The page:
Hotel California. A classic or a nightmare, what do you think?

Hey baby boomers, do you have any idea how many “classic rock” radio stations are in the United States? Wikipedia lists 496 stations using a variation of this nickname. Assuming all are 24-hour broadcasters, that’s 496 X 24 X 60 = 714,240 minutes of airtime per day that these stations have to fill. Let’s say 214.20 minutes is filled with commercials, news and DJ jabber. That leaves about half a million minutes a day for music.

And how do most classic rock radio stations fill that time? They play the Eagles “Hotel California”. And then they play it again.

You can travel anywhere in the country (we just had a great week in Phoenix) and the results will be the same. The ethereal imagery, the guitar duels, the Steely Dan reference, the endless fade, it will all follow you from coast to coast. And you won’t escape it at 30,000 feet, because “Hotel California” is also likely on your airline’s in-flight song menu.

It’s entirely possible that if you stacked a new 45 rpm record for every radio listen over the past 45 years, you’d end up with a stack 4.3 light years high, high enough to reach the star Alpha of the Centaur. And when you get there, an intergalactic radio station will probably play the intro to “Hotel California.”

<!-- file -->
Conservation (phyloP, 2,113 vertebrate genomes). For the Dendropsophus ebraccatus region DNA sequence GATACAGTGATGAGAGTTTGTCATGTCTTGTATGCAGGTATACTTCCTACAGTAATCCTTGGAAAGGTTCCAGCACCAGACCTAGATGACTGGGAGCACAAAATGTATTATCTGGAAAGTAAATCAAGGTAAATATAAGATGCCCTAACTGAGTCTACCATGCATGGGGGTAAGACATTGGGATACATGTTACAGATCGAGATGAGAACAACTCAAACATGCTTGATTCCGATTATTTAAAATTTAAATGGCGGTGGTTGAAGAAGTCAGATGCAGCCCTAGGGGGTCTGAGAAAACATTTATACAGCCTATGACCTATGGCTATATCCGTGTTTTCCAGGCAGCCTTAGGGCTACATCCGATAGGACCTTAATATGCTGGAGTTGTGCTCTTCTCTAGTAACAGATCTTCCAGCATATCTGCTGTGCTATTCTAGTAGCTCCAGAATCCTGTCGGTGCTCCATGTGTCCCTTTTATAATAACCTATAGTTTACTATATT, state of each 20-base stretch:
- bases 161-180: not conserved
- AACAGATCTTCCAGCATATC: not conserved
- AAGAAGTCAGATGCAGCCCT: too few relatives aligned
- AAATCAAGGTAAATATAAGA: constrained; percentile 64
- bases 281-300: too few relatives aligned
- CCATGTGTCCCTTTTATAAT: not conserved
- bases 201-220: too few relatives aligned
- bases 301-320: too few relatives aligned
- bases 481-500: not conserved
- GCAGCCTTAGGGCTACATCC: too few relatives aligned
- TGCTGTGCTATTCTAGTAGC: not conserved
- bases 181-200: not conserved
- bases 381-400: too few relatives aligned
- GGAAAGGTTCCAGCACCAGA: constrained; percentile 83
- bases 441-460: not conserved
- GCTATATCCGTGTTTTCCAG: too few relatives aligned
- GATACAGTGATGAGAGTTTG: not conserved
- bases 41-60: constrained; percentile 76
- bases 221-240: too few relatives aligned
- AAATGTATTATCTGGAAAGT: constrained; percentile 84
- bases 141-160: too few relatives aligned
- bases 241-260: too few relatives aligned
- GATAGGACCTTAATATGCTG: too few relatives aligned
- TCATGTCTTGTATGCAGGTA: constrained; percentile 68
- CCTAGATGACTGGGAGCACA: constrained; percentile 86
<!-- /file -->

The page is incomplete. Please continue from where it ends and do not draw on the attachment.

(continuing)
That’s not to say that some radio stations don’t sometimes get creative. If you listen long enough, you might hear the rare playing of another song from the Hotel California album. “New Kid in Town” often makes the cut. There’s also a saying that every tenth track of “Hotel California” must be the live acoustic version of the “Hell Freezes Over” CD.

So whether you’re in the fast lane, taking things into your own hands, or going to the limit, you can be sure that when you check into Hotel California, you can never leave.


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Nicholas E. Crittendon